This on-going series of blog posts flows from EBG’s publication of its Wage and Hour Division Investigation Checklist for employers. The Checklist, along with this series, is aimed at guiding employers through DOL Wage and Hour Division Investigations.
We have previously blogged our way through How to Prepare for a Wage and Hour Inspection, What to Do When a Wage and Hour Investigation Team Arrives to Start Auditing, and What Records Must be Provided to the DOL. In this post, we discuss what to expect during the “walk around” inspection portion of the on-site inspection.
QUESTION: What is the purpose of the “walk around” inspection?
ANSWER: Quite simply, the Investigator is going to observe your employees performing their job duties and look for wage and hour violations.
QUESTION: What will the Investigator do during the “walk around?”
ANSWER: In addition to observing the normal operations of the facility and the employees performing their job duties, the Investigator will likely stop and talk with a number of your hourly employees as he/she encounters them on the walk through. The Investigator will also provide these employees with his/her business card and advise them that they can contact the DOL directly. While the manager cannot prohibit the Investigator from conducting a “walk around” or speaking with hourly employees, the manager can ensure that these activities are done in a manner that limits the disruption to normal business operations.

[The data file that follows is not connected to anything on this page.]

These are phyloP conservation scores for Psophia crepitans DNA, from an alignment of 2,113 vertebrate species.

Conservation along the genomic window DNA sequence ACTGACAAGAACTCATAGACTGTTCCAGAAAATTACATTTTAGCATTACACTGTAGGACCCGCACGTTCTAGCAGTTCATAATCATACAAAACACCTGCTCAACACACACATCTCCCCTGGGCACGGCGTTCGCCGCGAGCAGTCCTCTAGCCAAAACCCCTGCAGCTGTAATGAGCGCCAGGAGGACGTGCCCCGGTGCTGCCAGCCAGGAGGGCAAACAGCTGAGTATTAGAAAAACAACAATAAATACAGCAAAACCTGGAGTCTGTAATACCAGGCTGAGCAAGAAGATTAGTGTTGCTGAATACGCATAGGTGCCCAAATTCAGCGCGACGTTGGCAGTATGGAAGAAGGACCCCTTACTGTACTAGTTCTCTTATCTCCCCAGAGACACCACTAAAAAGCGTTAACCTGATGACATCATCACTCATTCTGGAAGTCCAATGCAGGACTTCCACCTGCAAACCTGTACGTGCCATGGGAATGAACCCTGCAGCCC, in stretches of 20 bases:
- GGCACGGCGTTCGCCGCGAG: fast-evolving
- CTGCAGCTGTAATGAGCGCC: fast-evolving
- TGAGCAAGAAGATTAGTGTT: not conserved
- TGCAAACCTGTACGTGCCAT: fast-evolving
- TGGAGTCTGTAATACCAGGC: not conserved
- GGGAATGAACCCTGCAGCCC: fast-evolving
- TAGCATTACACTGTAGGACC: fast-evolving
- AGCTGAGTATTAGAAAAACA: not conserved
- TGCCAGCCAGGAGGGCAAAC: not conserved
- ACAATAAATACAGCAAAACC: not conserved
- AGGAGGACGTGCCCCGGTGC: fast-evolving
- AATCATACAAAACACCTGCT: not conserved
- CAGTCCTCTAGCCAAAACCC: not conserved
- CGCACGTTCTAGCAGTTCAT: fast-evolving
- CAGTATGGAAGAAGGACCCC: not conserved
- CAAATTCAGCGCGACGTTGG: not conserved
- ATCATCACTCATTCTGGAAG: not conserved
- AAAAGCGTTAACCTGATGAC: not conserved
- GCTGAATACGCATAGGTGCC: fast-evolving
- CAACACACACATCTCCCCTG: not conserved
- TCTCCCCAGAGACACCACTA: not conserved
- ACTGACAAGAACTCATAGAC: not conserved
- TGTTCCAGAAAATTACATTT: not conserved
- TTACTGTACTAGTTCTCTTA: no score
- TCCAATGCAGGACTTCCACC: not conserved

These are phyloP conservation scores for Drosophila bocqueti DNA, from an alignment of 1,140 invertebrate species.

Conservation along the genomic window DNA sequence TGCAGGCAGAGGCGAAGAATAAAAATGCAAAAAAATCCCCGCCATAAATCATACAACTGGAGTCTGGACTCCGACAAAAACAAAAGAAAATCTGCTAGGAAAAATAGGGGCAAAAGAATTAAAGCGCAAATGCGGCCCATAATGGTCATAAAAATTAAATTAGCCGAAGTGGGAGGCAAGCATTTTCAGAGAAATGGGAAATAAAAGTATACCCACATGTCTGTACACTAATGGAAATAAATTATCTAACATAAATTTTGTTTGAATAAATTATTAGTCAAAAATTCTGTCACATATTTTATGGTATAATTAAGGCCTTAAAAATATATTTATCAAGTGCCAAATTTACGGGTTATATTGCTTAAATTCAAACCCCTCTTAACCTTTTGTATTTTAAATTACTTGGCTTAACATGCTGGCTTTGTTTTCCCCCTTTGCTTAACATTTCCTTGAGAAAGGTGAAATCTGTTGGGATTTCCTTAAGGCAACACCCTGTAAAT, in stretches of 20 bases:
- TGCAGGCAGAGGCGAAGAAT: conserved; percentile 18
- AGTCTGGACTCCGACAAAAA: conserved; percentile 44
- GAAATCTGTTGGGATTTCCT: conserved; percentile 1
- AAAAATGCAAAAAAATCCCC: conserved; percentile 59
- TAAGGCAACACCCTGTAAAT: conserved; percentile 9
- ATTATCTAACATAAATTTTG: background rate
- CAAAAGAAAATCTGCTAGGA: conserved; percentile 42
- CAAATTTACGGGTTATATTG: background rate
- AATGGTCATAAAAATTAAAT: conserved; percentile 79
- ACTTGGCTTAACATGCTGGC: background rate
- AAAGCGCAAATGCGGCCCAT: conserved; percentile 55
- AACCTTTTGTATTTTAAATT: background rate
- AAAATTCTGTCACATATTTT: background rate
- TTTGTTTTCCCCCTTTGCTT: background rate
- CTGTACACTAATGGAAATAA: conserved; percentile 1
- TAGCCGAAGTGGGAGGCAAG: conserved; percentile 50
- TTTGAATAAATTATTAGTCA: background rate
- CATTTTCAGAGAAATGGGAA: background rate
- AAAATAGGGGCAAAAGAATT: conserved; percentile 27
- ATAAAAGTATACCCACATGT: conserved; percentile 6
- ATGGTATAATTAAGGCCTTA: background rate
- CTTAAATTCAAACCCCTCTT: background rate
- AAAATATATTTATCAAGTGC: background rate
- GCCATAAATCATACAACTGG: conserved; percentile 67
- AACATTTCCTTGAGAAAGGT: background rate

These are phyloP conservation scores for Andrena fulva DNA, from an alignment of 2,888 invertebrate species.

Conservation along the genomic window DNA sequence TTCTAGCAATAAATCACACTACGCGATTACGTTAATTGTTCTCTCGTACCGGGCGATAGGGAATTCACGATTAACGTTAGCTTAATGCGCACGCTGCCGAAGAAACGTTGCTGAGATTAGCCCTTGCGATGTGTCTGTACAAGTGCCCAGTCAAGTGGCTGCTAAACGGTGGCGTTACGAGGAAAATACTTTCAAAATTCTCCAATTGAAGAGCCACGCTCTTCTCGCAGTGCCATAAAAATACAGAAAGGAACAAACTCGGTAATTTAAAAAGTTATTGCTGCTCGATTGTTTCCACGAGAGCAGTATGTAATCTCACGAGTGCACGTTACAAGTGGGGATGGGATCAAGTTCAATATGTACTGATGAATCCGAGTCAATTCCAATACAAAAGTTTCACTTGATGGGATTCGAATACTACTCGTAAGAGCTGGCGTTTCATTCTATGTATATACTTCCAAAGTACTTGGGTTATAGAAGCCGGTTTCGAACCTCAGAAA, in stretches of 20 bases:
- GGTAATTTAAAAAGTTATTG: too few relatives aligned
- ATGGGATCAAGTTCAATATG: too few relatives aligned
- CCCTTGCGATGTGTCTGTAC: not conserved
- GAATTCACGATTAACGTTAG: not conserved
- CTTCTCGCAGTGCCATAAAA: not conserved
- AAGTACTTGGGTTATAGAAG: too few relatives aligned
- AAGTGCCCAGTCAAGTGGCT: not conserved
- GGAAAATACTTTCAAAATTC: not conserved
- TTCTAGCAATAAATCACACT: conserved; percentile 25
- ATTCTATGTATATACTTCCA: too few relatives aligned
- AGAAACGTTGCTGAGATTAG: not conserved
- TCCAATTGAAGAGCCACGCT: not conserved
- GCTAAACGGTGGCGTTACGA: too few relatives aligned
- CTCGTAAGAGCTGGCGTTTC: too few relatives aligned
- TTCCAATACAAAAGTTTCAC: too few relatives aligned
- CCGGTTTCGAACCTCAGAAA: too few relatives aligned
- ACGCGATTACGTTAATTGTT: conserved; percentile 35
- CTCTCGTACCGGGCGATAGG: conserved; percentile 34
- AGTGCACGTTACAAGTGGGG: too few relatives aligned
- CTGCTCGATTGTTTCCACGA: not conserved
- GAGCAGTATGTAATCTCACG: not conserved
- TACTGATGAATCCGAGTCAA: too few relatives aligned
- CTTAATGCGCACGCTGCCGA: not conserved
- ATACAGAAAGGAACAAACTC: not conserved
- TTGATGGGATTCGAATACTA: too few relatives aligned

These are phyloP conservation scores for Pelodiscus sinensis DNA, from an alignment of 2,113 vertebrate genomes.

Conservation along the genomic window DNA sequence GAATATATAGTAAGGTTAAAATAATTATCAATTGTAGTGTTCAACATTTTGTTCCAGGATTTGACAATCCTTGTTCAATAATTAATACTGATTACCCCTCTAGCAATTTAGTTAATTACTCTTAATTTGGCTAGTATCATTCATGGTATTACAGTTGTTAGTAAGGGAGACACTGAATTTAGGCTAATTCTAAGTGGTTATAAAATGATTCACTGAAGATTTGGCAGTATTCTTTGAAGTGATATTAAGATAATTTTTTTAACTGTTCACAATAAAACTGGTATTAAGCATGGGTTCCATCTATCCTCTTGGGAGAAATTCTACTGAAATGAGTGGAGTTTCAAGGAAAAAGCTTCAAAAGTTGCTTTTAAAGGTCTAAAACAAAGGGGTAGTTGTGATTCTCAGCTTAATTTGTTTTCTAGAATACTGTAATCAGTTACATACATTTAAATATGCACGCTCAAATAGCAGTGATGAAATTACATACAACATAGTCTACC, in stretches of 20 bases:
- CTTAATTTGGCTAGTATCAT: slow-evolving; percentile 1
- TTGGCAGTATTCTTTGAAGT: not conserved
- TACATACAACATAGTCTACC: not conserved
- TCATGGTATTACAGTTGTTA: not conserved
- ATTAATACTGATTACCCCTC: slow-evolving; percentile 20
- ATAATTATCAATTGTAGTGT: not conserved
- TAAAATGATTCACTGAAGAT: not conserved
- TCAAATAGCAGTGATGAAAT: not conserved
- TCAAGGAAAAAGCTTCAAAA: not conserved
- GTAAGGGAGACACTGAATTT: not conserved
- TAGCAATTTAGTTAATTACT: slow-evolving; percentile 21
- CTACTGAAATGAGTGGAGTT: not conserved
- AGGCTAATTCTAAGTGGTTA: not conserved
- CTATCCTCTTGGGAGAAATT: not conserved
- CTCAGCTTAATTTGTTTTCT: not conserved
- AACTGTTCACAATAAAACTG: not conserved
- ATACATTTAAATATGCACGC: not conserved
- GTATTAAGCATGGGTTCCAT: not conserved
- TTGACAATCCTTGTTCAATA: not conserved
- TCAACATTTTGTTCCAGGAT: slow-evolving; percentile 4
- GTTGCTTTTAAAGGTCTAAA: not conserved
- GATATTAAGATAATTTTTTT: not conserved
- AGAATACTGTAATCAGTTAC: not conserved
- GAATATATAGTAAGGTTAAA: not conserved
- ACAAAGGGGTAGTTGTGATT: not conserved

QUESTION: Do you have to allow the Investigator access to the facility unaccompanied?
ANSWER: No. A manager should escort the Investigator through the facility at ALL times, except when conducting an interview of a non-management employee.
QUESTION: What should the manager be doing during the “walk around?”
ANSWER: The “walk around” is a good opportunity for an employer to obtain information about the focus of the investigation. The manager should not be a passive passenger on the walk around. Rather, the manager should take detailed notes including tracking which employees the Investigator asks to interview, the subjects of the Investigator’s questions, and the subjects of the Investigator’s written notes. Essentially, the manager should note everything the Investigator says, does, and asks.
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Are you now wondering what your rights are during the employee interviews? If so, subscribe to this blog. As part of this on-going series, in a subsequent FAQ, we will discuss employee interviews including understanding the role of the investigator, your role in the interview process, and how to prepare both management and non-management employees for interview.
Be sure to check out our Wage and Hour Division Investigation Checklist for more helpful tips and advice about preparing for and managing a Wage Hour Inspection.